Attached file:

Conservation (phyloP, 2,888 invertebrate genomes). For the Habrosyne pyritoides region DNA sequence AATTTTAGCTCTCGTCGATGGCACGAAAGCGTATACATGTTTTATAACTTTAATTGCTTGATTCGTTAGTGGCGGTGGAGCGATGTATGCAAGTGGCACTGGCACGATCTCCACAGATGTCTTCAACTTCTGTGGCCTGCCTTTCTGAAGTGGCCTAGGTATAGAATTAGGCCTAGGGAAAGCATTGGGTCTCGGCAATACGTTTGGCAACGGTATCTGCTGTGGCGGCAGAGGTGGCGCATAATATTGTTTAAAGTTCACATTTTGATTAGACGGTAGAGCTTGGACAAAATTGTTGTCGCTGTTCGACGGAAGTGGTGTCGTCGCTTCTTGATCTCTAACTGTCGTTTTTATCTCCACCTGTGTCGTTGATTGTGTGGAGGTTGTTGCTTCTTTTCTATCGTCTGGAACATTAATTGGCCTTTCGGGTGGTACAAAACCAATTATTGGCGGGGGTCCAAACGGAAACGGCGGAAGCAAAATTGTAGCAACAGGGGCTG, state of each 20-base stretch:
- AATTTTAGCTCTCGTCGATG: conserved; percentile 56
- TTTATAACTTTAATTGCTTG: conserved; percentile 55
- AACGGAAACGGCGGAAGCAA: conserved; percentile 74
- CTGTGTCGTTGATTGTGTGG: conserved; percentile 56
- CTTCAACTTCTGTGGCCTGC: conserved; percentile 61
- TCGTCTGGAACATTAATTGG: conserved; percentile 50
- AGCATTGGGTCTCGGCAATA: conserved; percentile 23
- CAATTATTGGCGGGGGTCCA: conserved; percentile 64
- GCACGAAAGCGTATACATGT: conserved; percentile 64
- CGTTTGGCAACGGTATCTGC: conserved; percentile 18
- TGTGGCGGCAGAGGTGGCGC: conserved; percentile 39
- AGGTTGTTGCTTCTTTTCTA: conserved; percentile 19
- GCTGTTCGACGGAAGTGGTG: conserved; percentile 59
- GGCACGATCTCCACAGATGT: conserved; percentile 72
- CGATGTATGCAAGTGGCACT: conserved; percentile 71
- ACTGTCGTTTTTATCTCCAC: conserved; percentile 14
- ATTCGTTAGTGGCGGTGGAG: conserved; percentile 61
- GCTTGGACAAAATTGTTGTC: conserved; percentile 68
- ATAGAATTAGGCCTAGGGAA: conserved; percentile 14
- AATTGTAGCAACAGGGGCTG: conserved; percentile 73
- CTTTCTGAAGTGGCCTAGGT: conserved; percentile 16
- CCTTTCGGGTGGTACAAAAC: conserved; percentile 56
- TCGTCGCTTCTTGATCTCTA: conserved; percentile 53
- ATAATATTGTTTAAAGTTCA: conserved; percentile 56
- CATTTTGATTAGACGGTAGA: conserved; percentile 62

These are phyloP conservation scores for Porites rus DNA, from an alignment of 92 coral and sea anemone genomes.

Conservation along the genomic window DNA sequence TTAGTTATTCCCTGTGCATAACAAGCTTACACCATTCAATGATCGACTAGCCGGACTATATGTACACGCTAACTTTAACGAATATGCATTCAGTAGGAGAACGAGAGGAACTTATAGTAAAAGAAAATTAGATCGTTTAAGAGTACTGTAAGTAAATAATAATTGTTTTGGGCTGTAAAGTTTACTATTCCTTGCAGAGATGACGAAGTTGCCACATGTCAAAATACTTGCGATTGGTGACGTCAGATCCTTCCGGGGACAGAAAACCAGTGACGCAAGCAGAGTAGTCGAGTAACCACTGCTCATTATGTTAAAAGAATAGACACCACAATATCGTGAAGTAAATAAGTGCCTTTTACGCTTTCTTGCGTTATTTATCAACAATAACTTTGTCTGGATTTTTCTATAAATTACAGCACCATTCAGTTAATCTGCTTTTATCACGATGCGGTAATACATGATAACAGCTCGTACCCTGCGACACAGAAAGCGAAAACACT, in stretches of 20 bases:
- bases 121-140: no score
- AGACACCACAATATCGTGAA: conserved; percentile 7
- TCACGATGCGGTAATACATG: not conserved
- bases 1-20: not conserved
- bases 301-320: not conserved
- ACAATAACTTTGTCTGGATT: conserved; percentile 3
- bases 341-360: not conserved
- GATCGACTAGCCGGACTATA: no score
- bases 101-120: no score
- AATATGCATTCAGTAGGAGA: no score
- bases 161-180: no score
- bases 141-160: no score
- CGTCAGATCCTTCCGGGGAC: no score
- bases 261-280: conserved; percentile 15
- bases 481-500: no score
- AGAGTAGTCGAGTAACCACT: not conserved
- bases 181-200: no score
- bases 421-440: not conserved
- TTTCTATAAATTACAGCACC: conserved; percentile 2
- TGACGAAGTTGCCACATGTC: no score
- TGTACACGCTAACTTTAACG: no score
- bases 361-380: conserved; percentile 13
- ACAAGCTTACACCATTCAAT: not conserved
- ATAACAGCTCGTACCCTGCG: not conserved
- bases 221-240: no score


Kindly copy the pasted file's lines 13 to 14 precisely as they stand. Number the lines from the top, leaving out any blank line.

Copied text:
- AGGTTGTTGCTTCTTTTCTA: conserved; percentile 19
- GCTGTTCGACGGAAGTGGTG: conserved; percentile 59